• What communication is needed– when should it start?
  • Should a re-induction process form part of a return to work plan?
  • How will social distancing during shift changes/breaks be managed?
  • Should the work ‘week’ allowing employees to work shorter hours over 6 days rather than 5 be considered?
  • Are there implications to individual terms and conditions that should be considered?
  • Will the business continue to allow ‘hot desking’ and how will this be managed to ensure proper hygiene?
  • How will essential meetings or teamwork/collaboration be facilitated?  Should the use of video conferencing be long term?
  • How will access to communal areas such as canteens or lunchrooms be managed?  What alternatives could be provided to employees to have a meal break?
  • What about (international) business travel?
  • What to do if an employee refuses to return to work?
  • What preparations should be made in the event that government restrictions are implemented again?

Addressing Mental Health Concerns

A well-planned transition plan will need to address the positive mental health of employees. It is likely that most people will need a period of readjustment, of settling in to the new normal. Even where employees have continued to work in a role, albeit remotely, over the period of lockdown they will need time to readjust to the workplace environment, to being around colleagues once again. There could be many underlying anxieties about travelling to work on public transport or about the resurgence of the virus. The old familiar workplace routines could feel very different or could have been replaced by new routines designed to address safety and hygiene issues in the new norm – all of this could have an impact on your employees’ mental health. In addition, many employees will have experienced challenging home environments juggling caring responsibilities with their work. Some may have been ill themselves or might have lost a loved one. It could be worth considering the provision of additional breaks or shorter days on a phased basis to support employees in dealing with stress and concerns related to returning to work post COVID-19. Any plans of this nature should be balanced with the considerations and obligations that fall under the government protocols. Building some flexibility into your return to work plan will help address the impacts of the COVID-19 crisis on your employees and mitigate the further risk of long-term absence.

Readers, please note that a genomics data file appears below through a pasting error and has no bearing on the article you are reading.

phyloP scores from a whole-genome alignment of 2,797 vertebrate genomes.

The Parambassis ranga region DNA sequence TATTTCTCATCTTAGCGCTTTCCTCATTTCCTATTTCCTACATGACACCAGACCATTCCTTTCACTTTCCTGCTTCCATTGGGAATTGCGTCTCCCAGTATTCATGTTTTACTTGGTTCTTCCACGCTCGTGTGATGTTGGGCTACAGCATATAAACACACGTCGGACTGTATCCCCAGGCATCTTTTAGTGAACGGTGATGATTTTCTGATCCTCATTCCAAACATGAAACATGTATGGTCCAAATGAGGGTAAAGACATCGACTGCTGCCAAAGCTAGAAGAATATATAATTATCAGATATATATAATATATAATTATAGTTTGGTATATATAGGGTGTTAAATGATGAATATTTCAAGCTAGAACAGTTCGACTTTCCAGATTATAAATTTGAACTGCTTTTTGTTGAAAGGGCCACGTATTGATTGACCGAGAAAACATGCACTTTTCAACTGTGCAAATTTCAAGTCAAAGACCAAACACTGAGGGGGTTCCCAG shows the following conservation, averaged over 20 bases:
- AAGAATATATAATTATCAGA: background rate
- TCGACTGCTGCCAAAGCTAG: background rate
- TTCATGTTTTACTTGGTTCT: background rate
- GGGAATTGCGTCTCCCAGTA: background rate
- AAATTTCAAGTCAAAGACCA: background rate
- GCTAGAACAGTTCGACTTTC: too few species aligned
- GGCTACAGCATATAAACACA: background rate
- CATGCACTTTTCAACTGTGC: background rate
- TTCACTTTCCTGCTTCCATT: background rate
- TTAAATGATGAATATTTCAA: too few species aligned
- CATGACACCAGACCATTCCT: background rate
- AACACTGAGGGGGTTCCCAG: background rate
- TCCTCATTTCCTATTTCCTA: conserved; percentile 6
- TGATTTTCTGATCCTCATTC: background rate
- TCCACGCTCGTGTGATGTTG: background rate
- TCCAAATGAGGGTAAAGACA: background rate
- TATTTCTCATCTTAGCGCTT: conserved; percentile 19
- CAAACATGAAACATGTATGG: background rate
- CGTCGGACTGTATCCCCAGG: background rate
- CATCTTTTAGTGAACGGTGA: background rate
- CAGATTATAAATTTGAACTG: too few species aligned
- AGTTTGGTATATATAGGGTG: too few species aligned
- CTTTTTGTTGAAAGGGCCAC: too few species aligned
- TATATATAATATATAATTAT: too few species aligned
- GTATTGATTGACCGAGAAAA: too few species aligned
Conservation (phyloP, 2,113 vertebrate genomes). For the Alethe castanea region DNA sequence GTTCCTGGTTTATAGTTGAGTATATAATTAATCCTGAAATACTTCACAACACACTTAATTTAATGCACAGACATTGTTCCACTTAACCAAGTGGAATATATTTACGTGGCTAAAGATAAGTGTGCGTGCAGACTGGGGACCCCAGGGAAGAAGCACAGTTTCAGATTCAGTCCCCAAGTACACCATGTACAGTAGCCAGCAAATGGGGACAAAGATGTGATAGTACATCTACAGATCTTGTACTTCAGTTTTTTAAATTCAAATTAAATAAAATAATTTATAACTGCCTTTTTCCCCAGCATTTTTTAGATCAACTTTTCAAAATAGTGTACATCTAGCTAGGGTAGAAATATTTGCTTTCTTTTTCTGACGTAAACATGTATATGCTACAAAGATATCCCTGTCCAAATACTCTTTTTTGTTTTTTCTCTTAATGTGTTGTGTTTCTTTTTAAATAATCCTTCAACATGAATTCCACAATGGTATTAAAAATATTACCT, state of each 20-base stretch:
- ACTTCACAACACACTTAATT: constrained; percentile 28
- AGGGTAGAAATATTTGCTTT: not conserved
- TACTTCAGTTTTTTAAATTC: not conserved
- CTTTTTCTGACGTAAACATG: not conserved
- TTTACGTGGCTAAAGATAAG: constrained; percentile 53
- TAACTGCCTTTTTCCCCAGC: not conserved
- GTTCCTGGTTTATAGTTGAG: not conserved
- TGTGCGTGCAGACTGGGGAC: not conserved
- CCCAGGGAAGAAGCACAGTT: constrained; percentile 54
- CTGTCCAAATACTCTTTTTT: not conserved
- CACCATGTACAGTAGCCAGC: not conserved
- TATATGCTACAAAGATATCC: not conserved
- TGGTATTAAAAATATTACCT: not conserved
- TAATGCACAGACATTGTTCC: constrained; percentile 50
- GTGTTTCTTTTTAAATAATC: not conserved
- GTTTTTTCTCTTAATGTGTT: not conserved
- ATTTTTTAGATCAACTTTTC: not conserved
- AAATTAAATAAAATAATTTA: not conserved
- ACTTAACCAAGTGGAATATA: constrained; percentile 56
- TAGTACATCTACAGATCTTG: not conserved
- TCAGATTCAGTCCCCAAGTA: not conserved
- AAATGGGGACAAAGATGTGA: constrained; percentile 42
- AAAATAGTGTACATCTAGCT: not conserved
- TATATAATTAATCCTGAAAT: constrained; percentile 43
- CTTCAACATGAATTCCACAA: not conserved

What to Do if Employees Refuse to Return to Work

Finally, even with the most well communicated, transparent and robust planning process that considers the wide variety of business needs and employee requirements, some employees may be reluctant or may even refuse to return to work. This could be because of a general fear for their own health or the health of someone at home or because they are unable to obtain childcare or for other reasons related to COVID-19.

As outlined above, clearly communicating to employees and being transparent about the steps being taken to protect them may be useful to alleviate anxiety and fear about returning to work. Offer support and model flexibility working with each employee to reasonably accommodate their individual needs in returning to work. If remote working remains an option for your business, ensure that you update your policies and communicate to those who may be reluctant to return to the workplace in the first instance.  Revisit the return to work at another time and keep the lines of communication open.

Disclaimer: the above information is provided to assist employers on the implementation of government guidelines and must be read in that context and should not be interpreted as a legal definition of any of the information provided. The information is changing constantly, and any information relating to the government guidelines or protocols should be reviewed on the appropriate website.

Further Reading

National Return to Work Safely Protocol (Dept. of Business, Enterprise and Innovation)

Return to Work Safely Protocol (briefing from Adare Human Resources Management)

For further information or advice, please visit our free HR / Employment Law Helpdesk.